The drum plays in the song, slow and steady as two forward marching feet. A young child appears, brown and chrome rooftops of the city sprawling behind her. As she begins to sing, the frame fills with small boxes, each of a musician clapping their hands. They pause on every fourth beat to form a fist. The lyrics flow.
“A body isn’t made for a jail or a box/A body will defy all the fences, all the locks,” the child sings, and more hands clap right on cue. “We will break the walls that lock us into cells/We will break the laws that keep us from ourselves.”
“We Will Break Free” is the latest song featured in the Activist Songbook, an evolving project from activist-artists Byron Au Yong and Aaron Jafferis and organizers in the Bay Area, Philadelphia, and most recently New Haven. Tuesday night, the two joined artists Melissa Li, Kit Yan, and Paul Bryant Hudson for “Songwriting as Radical Imagination,” the first ideas event in the 25th annual International Festival of Arts & Ideas.
Li and Yan are the creators of Interstate, a musical based on their experiences as queer Asian-American artists and activists. Hudson is a local musician and one of the founding members of At Home in New Haven. This year, the ideas portion of the festival is dedicated to “Democracy: We the People." A full listing of programming, which is fully virtual and begins this month, is available at the festival’s website. Over 35 attended Tuesday’s talk, which was broadcast on both the festival’s website and on Facebook live.
“I am interested in the ways in which we are currently in these little boxes, right here, on this screen, and in these bigger boxes in some ways,” said Jafferis at the top of the hour. “In the places where we’re staying, separated from each other. And the ways in which actually right now, in this moment, radical imagination is like a survival necessity … in order for us to exist outside of these little boxes that we spend so much of our lives in now.”
Started in 2018, Activist Songbook is a growing collection of 53 original poems, chants, songs and raps all dedicated to social justice and collective freedom. The project was partially inspired to honor the legacy of Vincent Chin, whose 1982 murder in Michigan spurred stronger hate crime legislation across the country. It is also inspired by Grace Lee Boggs, an organizer and activist in Detroit who urged community members to use self-transformation as a way to change their neighborhoods.
Over two years—and multiple workshops—the Activist Songbook project has grown to include pieces in multiple languages, from anthems opposing bullying to a sort of songified Know Your Rights training. As it comes to New Haven, the festival is supporting a virtual choir and series of online workshops. The group is also working with Octopus Theatricals and several members of the local activist community.
“We Will Break Free,” for instance, is dedicated to ending the carceral state not just in Connecticut, but across the country. It is inspired by Susan Hayase, Tom Izu, Masaru Edmund Nakawatase, and Mike Ishii—all Asian-American activists and survivors of xenophobic American policies whose historical work is often overlooked or not taught at all.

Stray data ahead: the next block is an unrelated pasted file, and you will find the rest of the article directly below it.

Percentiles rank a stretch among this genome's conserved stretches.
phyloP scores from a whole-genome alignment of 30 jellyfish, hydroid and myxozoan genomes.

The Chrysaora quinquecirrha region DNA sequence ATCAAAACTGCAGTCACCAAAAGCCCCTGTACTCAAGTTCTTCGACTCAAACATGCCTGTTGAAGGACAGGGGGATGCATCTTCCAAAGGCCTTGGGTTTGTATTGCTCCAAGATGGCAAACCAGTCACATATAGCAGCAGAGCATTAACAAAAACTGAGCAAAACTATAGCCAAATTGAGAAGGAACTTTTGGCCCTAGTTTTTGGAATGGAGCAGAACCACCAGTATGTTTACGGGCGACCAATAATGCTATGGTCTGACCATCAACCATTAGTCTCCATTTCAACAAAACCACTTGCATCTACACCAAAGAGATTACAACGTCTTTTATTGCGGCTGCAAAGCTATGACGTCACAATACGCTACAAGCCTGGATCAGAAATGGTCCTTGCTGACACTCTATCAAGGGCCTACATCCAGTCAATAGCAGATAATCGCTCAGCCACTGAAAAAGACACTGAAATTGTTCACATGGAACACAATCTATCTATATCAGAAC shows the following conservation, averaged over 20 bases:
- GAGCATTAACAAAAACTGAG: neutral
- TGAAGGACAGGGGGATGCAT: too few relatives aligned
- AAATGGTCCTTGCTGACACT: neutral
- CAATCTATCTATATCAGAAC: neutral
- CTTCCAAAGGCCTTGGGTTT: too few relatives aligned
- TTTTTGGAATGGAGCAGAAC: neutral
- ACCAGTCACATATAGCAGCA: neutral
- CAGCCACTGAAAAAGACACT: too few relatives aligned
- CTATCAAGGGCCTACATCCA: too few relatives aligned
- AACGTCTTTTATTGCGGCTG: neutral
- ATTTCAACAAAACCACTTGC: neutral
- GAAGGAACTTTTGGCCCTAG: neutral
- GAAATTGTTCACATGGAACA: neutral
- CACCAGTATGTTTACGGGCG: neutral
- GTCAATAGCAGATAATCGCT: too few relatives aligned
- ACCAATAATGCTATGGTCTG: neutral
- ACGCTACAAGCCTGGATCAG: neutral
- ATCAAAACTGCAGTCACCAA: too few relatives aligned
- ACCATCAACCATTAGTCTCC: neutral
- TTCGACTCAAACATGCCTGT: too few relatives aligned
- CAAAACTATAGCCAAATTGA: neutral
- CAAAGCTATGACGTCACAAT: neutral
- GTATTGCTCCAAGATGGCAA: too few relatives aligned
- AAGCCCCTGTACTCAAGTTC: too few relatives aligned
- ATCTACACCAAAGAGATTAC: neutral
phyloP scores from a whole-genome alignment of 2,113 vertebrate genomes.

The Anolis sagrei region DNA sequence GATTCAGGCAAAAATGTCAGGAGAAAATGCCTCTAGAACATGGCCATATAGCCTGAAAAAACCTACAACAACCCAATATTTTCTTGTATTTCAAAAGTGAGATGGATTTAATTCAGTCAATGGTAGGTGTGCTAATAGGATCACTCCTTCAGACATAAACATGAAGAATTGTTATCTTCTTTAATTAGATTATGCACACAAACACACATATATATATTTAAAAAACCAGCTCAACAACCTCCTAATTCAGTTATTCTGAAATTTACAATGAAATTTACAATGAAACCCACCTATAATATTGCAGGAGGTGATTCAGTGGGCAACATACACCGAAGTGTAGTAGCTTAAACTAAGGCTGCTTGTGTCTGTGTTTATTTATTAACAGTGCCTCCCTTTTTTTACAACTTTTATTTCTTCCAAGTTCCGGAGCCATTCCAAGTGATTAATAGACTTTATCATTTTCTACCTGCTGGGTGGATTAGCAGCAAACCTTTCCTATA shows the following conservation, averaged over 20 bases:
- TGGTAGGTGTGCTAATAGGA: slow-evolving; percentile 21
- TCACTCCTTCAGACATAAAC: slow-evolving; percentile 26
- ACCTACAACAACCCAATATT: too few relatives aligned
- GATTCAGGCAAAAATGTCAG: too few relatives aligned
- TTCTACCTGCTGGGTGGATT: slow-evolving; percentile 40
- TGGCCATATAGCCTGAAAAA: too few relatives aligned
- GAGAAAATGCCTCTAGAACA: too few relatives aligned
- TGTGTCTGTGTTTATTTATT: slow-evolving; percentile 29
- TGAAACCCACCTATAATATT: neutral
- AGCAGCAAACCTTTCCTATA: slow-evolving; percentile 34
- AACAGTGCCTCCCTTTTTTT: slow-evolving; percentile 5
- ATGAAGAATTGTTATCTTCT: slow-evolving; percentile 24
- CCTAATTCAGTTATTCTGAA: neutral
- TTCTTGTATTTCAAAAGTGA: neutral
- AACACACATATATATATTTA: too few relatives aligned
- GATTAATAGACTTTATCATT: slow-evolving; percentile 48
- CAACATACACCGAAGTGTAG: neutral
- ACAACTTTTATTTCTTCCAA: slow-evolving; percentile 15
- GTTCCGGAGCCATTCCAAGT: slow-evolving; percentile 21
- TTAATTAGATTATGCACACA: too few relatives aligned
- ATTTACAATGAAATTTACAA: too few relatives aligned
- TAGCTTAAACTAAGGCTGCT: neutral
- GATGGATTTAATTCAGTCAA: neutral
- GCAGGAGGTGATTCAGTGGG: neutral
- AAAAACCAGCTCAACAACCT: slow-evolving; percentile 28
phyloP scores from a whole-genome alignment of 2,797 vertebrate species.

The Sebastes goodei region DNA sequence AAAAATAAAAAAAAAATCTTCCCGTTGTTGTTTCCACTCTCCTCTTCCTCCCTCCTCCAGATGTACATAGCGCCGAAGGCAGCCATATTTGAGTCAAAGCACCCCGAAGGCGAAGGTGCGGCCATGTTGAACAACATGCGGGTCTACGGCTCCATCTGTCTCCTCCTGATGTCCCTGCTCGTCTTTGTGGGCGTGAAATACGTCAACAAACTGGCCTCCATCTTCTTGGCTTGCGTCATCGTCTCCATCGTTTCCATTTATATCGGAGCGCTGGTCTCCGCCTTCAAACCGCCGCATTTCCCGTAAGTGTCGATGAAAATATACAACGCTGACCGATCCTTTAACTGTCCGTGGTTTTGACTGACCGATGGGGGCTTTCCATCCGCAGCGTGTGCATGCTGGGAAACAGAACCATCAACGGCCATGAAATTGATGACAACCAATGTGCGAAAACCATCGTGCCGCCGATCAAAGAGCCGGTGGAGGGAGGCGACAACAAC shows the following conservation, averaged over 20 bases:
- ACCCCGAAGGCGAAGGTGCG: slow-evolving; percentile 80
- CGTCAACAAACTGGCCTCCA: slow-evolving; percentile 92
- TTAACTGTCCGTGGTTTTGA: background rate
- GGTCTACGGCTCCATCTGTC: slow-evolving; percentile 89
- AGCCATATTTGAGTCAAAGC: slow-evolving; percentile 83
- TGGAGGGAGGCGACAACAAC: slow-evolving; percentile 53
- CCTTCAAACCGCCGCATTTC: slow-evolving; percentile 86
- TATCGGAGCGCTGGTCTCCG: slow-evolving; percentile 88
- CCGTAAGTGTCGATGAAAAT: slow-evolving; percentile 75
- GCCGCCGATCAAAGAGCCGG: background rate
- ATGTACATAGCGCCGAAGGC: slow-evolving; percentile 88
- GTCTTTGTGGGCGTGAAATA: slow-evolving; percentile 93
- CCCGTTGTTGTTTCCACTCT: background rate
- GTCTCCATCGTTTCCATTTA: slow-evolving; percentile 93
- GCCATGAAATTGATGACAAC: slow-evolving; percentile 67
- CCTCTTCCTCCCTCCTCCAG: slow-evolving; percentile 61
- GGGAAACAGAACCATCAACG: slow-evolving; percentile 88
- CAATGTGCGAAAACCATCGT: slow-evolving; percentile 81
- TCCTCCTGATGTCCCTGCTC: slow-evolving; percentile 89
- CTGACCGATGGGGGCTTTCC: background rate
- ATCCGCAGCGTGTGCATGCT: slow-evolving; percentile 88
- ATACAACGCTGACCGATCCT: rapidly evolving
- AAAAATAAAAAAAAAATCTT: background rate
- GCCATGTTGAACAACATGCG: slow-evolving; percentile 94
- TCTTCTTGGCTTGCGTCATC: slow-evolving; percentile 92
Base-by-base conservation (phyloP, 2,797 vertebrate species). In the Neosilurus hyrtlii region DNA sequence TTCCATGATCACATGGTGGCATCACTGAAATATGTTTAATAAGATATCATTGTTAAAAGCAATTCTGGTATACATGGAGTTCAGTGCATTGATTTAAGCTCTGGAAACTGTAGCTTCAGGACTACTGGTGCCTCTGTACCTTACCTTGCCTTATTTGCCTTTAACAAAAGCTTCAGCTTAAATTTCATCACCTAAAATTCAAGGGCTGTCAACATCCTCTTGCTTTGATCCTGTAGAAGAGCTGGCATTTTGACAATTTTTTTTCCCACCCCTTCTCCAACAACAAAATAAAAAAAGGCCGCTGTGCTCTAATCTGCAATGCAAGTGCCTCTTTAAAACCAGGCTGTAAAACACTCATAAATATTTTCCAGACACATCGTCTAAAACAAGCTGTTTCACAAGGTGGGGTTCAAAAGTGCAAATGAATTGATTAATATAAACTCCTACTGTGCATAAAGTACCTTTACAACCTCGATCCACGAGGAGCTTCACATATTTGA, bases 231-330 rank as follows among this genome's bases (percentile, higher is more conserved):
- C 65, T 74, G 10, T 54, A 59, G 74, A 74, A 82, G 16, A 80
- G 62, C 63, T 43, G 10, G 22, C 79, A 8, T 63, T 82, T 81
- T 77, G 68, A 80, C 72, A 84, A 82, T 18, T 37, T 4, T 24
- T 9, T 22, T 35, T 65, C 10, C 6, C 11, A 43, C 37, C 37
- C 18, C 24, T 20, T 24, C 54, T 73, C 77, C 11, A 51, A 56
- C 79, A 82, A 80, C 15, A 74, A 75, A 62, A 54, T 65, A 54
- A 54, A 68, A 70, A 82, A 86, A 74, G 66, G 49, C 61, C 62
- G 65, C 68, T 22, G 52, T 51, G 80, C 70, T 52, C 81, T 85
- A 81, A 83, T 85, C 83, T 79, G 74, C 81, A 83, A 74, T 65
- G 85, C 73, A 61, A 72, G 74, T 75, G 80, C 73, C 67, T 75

When the two were first writing the songbook, Jafferis worked directly with Jeannia Fu, a community organizer with the Connecticut Bail Fund, to understand the difference between prison abolition and criminal justice reform. He recalled that he wasn't originally completely onboard with the gospel of abolition. Then the opened his ears.
“Literally in the process of writing this song based on her interview, it transformed me,” he said. “It transformed my relationship to the idea of abolition … the creator, and the singer, and the performer—that feels like the most fundamental places where this radical imagination can happen.”
|Clockwise from top: Aaron Jafferis, Paul Bryant Hudson, Byron Au Yong, Melissa Li, and Kit Yan. Facebook screengrab.|
The song feels both right on time and long overdue. While calls for prison abolition are not new, they have taken on a new urgency in the past two months, as prisons and detention facilities become potential hotspots for COVID-19. At the Cook County Jail in Chicago, for instance, over 400 detainees and 300 staff members have tested positive for COVID-19 since March.
By last month, almost 250 detainees in Connecticut prisons and jails had tested positive for the virus. More than once, detainees with COVID-19 symptoms have been sent to solitary confinement instead of given medical aid. Listening to the song—which is accompanied by a video of New Haven artists, activists, disability rights fighters, students, and musicians all singing together, is a galvanizing wake-up call. It’s an accessible one too.
That is exactly what activist songwriting is supposed to do, suggested members of Tuesday’s discussion. Now a musician and organizer himself, Hudson grew up with his great-grandmother, a musician and writer who was born and raised in New Haven over a century ago. Her creative work, and that of those around her, became “the lens of expression” through which he saw the world.